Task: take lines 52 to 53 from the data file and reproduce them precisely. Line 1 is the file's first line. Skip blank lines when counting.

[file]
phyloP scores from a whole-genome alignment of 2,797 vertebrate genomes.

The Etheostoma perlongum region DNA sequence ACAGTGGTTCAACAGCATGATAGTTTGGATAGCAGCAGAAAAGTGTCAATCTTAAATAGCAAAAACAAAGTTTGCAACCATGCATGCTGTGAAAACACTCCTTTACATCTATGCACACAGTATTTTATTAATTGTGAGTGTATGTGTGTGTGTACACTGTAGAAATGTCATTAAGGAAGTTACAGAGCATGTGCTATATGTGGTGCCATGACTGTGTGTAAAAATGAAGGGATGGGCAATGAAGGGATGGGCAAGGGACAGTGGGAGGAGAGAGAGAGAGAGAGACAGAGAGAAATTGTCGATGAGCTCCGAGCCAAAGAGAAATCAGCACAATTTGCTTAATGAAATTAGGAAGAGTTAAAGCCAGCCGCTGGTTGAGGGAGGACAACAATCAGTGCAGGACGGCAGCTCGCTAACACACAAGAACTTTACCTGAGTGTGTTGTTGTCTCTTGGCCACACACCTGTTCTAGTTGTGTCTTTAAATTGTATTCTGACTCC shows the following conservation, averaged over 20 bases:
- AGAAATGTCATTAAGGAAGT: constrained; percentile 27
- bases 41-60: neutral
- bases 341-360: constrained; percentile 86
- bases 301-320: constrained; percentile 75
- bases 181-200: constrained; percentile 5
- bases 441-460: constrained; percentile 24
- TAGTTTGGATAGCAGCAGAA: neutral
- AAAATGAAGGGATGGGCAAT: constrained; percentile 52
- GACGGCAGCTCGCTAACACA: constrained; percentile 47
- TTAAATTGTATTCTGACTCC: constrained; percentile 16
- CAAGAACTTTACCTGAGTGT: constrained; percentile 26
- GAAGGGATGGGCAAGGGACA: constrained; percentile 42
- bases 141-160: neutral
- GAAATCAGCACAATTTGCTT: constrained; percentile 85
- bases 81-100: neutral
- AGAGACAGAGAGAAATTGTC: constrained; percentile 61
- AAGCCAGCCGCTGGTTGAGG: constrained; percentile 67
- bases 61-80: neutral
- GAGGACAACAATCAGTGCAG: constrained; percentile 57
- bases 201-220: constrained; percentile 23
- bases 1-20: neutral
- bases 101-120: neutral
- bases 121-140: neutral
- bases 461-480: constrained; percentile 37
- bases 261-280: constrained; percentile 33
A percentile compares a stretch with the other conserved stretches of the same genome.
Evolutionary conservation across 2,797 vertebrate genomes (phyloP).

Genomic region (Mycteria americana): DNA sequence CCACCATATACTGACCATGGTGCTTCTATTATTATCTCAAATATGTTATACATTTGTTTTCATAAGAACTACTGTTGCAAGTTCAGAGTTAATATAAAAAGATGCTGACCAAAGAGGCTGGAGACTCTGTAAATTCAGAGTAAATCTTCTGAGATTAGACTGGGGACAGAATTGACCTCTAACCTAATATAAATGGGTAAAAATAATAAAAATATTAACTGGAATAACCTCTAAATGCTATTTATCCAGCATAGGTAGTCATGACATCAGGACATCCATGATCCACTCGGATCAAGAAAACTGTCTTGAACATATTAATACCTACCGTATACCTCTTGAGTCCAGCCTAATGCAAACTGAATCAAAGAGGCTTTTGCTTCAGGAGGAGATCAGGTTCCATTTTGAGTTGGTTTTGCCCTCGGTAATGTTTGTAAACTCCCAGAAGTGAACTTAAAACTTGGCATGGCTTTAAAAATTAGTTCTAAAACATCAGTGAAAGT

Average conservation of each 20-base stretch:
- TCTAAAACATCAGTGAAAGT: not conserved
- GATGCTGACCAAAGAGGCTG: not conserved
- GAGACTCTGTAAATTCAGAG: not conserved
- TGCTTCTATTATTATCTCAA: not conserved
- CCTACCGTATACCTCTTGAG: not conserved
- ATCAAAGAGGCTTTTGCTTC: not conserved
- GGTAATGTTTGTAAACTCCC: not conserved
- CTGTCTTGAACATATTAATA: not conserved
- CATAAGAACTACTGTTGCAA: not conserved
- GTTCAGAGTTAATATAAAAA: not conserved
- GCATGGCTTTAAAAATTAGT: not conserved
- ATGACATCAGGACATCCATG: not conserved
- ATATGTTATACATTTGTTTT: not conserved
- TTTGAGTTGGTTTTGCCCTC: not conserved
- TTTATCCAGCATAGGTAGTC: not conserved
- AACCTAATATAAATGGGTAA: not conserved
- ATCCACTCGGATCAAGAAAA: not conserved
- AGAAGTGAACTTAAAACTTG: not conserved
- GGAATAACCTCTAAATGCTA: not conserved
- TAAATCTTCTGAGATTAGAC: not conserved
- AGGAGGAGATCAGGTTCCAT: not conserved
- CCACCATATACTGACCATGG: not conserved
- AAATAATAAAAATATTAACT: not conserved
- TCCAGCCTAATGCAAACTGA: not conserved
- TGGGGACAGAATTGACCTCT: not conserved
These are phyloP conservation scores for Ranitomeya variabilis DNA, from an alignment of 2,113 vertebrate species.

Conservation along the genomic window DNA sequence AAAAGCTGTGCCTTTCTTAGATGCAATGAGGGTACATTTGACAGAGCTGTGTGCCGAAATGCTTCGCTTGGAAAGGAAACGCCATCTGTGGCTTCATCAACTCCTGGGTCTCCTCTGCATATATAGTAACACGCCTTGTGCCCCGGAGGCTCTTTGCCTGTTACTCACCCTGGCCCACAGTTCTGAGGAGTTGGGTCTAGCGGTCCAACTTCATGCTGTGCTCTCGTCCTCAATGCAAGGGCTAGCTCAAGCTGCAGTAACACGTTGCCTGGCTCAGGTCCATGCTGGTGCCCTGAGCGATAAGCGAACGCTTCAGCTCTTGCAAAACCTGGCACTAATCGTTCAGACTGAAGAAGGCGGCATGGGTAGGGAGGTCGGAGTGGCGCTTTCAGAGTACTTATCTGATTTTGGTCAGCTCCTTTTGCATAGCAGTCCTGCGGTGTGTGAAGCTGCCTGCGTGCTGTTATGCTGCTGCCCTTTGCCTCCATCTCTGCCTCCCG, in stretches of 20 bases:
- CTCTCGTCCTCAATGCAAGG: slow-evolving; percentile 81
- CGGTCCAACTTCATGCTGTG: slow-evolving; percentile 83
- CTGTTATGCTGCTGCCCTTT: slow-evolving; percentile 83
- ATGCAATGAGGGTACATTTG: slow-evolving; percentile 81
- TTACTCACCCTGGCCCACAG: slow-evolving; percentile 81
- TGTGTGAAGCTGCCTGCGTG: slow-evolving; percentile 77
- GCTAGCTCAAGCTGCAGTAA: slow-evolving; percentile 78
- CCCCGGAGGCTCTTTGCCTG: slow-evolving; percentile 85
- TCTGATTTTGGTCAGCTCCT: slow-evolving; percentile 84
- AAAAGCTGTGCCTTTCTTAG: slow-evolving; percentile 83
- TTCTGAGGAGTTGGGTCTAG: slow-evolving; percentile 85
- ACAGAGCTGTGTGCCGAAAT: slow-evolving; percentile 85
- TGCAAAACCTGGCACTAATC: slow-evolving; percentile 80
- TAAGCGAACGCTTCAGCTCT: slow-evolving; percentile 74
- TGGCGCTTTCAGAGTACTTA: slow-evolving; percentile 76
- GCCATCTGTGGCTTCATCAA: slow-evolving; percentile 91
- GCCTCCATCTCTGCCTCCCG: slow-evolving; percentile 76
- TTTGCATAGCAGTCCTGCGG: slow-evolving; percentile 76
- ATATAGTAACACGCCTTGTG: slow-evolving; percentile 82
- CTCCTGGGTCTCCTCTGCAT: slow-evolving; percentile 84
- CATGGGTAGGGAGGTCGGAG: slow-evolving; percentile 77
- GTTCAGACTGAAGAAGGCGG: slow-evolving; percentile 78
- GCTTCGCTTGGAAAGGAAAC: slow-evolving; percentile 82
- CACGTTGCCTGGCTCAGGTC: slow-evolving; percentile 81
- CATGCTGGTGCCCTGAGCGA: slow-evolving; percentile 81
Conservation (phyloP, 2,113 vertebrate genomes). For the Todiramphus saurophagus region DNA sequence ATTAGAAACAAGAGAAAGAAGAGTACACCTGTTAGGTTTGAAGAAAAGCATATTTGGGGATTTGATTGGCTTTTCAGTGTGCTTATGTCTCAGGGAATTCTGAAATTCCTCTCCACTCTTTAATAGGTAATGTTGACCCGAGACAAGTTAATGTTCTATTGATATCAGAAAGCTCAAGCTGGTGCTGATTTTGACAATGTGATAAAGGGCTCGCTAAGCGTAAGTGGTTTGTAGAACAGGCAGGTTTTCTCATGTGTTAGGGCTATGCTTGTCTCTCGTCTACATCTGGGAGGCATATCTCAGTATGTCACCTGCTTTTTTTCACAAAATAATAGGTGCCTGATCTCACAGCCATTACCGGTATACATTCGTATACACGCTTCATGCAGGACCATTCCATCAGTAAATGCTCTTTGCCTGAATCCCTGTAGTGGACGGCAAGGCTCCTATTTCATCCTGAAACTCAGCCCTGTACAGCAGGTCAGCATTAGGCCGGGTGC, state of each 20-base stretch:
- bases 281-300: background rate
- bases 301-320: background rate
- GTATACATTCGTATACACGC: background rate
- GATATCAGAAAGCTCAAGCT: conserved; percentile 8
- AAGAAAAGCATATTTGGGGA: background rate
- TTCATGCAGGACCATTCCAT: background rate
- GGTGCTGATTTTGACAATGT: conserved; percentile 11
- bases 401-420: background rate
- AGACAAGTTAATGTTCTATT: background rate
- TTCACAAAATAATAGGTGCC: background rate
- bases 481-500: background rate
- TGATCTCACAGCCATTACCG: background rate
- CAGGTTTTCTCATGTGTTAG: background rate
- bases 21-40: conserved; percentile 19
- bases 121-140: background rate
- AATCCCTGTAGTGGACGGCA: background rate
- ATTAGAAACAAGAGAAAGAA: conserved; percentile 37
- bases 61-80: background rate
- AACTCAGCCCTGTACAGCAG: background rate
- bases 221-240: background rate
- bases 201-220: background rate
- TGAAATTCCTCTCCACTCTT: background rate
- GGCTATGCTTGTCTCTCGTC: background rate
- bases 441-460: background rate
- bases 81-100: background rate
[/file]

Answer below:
- AGGAGGAGATCAGGTTCCAT: not conserved
- CCACCATATACTGACCATGG: not conserved